When my boys were young, they loved swimming. We went to the pool almost daily in the summer. I spoke to them frequently and openly about the fact that they should have clear boundaries, that their private parts were private, and that if anyone attempted to touch them, they should tell me immediately. I always promised they would not get into any kind of trouble since the other party is “the bad guy,” as I put it. My mother, who is very conservative, rebuked me. “Why do you tell your boys this stuff? They are too young. Why would you open their eyes to such things?” My answer was, “It is better for me to tell them and keep them safe than for anything to happen and for us all to be sorry.”
One hot Monday morning it was 117 degrees, and I was melting, watching my two boys train. I noticed a man wearing a suit and sitting by the pool. I considered it odd that he was dressed in a suit on a sweltering day, but I assumed he must have been one of the parents of the kids in the pool. After swimming, all the boys went to change in the men’s changing room. This man went to the changing room and abused several of the boys whose parents had never told them anything about abuse. They were not prepared and did not know what to do. That is why it is so important to teach your children about boundaries and personal space. They need to understand that no is a good word.
Schools conduct fire drills, earthquake drills, and all kinds of emergency preparation. What about a sexual abuse drill?
When we train our children how to react in case of abuse, we are protecting them.
Here are three things you can teach your son/ daughter to help protect them from sexual abuse.
- Teach your children that there are private parts that can’t be touched by anyone or shown to anyone:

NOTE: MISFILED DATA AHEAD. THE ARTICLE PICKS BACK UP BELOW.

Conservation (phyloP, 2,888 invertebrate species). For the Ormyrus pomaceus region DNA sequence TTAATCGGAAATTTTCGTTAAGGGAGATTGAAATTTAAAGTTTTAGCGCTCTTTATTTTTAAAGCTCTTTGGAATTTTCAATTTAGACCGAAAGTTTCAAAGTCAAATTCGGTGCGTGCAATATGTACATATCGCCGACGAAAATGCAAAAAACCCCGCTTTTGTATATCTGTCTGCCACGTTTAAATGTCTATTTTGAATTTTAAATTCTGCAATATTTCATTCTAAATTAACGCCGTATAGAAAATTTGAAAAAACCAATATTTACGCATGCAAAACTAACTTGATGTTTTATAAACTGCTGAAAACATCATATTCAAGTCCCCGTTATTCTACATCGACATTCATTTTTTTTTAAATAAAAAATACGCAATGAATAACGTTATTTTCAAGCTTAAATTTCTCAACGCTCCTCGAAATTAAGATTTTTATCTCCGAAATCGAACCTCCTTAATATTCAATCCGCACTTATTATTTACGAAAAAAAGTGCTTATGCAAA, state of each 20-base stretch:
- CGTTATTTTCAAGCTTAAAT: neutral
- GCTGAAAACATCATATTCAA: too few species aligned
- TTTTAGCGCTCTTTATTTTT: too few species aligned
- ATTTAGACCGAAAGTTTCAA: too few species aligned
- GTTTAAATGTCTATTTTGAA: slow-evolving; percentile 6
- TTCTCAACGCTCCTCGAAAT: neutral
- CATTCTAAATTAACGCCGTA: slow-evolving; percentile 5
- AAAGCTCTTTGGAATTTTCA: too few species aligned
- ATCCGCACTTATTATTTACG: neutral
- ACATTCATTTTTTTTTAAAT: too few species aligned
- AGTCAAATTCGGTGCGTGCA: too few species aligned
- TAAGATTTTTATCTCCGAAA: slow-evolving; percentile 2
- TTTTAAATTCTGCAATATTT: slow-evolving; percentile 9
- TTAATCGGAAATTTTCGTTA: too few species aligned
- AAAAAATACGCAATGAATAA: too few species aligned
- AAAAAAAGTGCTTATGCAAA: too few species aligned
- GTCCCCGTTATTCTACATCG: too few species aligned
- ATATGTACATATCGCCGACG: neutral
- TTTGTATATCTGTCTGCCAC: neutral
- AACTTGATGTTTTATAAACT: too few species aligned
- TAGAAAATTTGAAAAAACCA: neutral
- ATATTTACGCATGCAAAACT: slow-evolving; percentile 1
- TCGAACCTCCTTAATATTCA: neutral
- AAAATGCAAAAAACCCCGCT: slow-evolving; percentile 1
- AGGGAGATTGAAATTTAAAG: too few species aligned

It is crucial to teach your children that there is something called “good touch” and something called “bad touch.” A good touch makes a person feel happy, safe and protected. A bad touch makes a person feel uncomfortable, ashamed, angry, or dirty.
Teach young children the language they need to talk about their bodies and information about boundaries to help them understand what is allowed and what is inappropriate. These lessons help them know when something isn’t right and give them the power to speak up.
- Teach them that it is their right to say no if someone touches them in a way that offends them or makes them feel uncomfortable
Children are taught to obey adults. They are taught that adults are always right and that they know everything. This is a dangerous message to teach children.
Train your children that if anyone touches them in a way that makes them feel uncomfortable that they need to shout out NO and report it to the mother or caregiver.
We play a game of good touch, bad touch when we train kids. The kid who screams the loudest, ‘I will tell my mother what you’ve done,’ is the winner.
- Teach your children that if they are in doubt, ask.
Trust in reporting is crucial. Train your kids to trust you in small issues. When a child tells you someone touched him/her in a way that makes them feel uncomfortable, it might not be abuse: it might just be grandpa who pinched his cheek till it hurt.
When a child reports such an incident, always affirm the child for telling you. Commend the child and tell him/her that they can always trust you and that you will always believe you. Inform them that your home is a safe place.
Then if ever abuse happens, they will feel safe telling you since you did not make fun of or belittle their previous reports.
In Psalm 127:3 we read,
Behold, children are a heritage from the Lord, the fruit of the womb a reward.
Your children are your inheritance from the Lord. What do you do with your earthly inheritance? You invest it, you save it and you protect it.
Do the same with your godly inheritance, your children: invest in them and protect them.
Remember that forewarned is forearmed.
If you have questions, contact us.